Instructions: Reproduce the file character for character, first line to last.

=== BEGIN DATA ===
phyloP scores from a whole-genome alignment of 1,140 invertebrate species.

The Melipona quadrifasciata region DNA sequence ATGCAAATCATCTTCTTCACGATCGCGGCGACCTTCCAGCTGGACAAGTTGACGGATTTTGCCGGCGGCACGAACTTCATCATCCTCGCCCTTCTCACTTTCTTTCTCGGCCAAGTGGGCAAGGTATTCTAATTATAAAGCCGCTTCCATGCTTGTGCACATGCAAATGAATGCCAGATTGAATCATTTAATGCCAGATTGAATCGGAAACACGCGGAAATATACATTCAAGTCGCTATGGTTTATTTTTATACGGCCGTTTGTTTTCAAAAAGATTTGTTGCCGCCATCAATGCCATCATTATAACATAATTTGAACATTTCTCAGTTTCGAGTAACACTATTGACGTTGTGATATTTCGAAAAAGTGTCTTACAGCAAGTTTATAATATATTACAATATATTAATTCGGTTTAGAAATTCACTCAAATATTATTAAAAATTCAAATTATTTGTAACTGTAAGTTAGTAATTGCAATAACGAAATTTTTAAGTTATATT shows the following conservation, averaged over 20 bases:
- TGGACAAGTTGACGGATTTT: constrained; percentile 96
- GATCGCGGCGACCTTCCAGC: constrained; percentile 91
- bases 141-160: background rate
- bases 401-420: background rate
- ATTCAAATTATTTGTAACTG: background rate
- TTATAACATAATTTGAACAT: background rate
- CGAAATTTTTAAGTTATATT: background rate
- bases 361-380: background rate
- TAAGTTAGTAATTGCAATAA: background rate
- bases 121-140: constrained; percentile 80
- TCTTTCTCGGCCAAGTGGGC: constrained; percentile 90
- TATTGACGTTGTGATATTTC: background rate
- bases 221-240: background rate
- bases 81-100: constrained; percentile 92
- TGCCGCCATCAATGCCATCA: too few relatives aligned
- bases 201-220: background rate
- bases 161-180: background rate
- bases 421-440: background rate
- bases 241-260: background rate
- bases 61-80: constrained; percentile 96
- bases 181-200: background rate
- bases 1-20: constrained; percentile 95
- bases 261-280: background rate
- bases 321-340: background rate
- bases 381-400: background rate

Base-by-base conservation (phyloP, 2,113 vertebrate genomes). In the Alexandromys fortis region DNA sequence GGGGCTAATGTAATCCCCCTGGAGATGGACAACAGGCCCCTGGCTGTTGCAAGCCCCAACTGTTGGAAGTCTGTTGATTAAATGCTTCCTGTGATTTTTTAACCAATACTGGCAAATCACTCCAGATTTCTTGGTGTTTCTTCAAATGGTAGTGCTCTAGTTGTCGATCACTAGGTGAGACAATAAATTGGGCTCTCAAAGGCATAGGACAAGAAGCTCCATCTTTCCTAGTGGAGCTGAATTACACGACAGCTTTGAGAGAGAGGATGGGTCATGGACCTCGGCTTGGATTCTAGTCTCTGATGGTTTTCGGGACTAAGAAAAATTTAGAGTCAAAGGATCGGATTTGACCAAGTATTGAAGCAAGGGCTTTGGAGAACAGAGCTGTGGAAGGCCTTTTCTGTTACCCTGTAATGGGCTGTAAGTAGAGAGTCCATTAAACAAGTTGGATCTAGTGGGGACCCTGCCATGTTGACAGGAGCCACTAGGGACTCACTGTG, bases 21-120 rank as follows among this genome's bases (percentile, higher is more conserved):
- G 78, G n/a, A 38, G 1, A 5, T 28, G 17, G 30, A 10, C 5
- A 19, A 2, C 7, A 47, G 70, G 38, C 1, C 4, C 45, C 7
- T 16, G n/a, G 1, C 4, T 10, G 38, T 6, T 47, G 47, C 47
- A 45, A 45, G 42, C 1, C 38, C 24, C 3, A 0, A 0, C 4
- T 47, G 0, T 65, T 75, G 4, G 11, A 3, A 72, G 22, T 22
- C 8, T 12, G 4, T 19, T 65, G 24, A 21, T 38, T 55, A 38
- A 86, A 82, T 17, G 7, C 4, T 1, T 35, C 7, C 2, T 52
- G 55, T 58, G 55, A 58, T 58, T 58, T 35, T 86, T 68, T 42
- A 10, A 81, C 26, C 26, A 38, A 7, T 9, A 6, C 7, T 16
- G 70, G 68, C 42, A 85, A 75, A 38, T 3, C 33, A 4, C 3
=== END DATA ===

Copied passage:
phyloP scores from a whole-genome alignment of 1,140 invertebrate species.

The Melipona quadrifasciata region DNA sequence ATGCAAATCATCTTCTTCACGATCGCGGCGACCTTCCAGCTGGACAAGTTGACGGATTTTGCCGGCGGCACGAACTTCATCATCCTCGCCCTTCTCACTTTCTTTCTCGGCCAAGTGGGCAAGGTATTCTAATTATAAAGCCGCTTCCATGCTTGTGCACATGCAAATGAATGCCAGATTGAATCATTTAATGCCAGATTGAATCGGAAACACGCGGAAATATACATTCAAGTCGCTATGGTTTATTTTTATACGGCCGTTTGTTTTCAAAAAGATTTGTTGCCGCCATCAATGCCATCATTATAACATAATTTGAACATTTCTCAGTTTCGAGTAACACTATTGACGTTGTGATATTTCGAAAAAGTGTCTTACAGCAAGTTTATAATATATTACAATATATTAATTCGGTTTAGAAATTCACTCAAATATTATTAAAAATTCAAATTATTTGTAACTGTAAGTTAGTAATTGCAATAACGAAATTTTTAAGTTATATT shows the following conservation, averaged over 20 bases:
- TGGACAAGTTGACGGATTTT: constrained; percentile 96
- GATCGCGGCGACCTTCCAGC: constrained; percentile 91
- bases 141-160: background rate
- bases 401-420: background rate
- ATTCAAATTATTTGTAACTG: background rate
- TTATAACATAATTTGAACAT: background rate
- CGAAATTTTTAAGTTATATT: background rate
- bases 361-380: background rate
- TAAGTTAGTAATTGCAATAA: background rate
- bases 121-140: constrained; percentile 80
- TCTTTCTCGGCCAAGTGGGC: constrained; percentile 90
- TATTGACGTTGTGATATTTC: background rate
- bases 221-240: background rate
- bases 81-100: constrained; percentile 92
- TGCCGCCATCAATGCCATCA: too few relatives aligned
- bases 201-220: background rate
- bases 161-180: background rate
- bases 421-440: background rate
- bases 241-260: background rate
- bases 61-80: constrained; percentile 96
- bases 181-200: background rate
- bases 1-20: constrained; percentile 95
- bases 261-280: background rate
- bases 321-340: background rate
- bases 381-400: background rate

Base-by-base conservation (phyloP, 2,113 vertebrate genomes). In the Alexandromys fortis region DNA sequence GGGGCTAATGTAATCCCCCTGGAGATGGACAACAGGCCCCTGGCTGTTGCAAGCCCCAACTGTTGGAAGTCTGTTGATTAAATGCTTCCTGTGATTTTTTAACCAATACTGGCAAATCACTCCAGATTTCTTGGTGTTTCTTCAAATGGTAGTGCTCTAGTTGTCGATCACTAGGTGAGACAATAAATTGGGCTCTCAAAGGCATAGGACAAGAAGCTCCATCTTTCCTAGTGGAGCTGAATTACACGACAGCTTTGAGAGAGAGGATGGGTCATGGACCTCGGCTTGGATTCTAGTCTCTGATGGTTTTCGGGACTAAGAAAAATTTAGAGTCAAAGGATCGGATTTGACCAAGTATTGAAGCAAGGGCTTTGGAGAACAGAGCTGTGGAAGGCCTTTTCTGTTACCCTGTAATGGGCTGTAAGTAGAGAGTCCATTAAACAAGTTGGATCTAGTGGGGACCCTGCCATGTTGACAGGAGCCACTAGGGACTCACTGTG, bases 21-120 rank as follows among this genome's bases (percentile, higher is more conserved):
- G 78, G n/a, A 38, G 1, A 5, T 28, G 17, G 30, A 10, C 5
- A 19, A 2, C 7, A 47, G 70, G 38, C 1, C 4, C 45, C 7
- T 16, G n/a, G 1, C 4, T 10, G 38, T 6, T 47, G 47, C 47
- A 45, A 45, G 42, C 1, C 38, C 24, C 3, A 0, A 0, C 4
- T 47, G 0, T 65, T 75, G 4, G 11, A 3, A 72, G 22, T 22
- C 8, T 12, G 4, T 19, T 65, G 24, A 21, T 38, T 55, A 38
- A 86, A 82, T 17, G 7, C 4, T 1, T 35, C 7, C 2, T 52
- G 55, T 58, G 55, A 58, T 58, T 58, T 35, T 86, T 68, T 42
- A 10, A 81, C 26, C 26, A 38, A 7, T 9, A 6, C 7, T 16
- G 70, G 68, C 42, A 85, A 75, A 38, T 3, C 33, A 4, C 3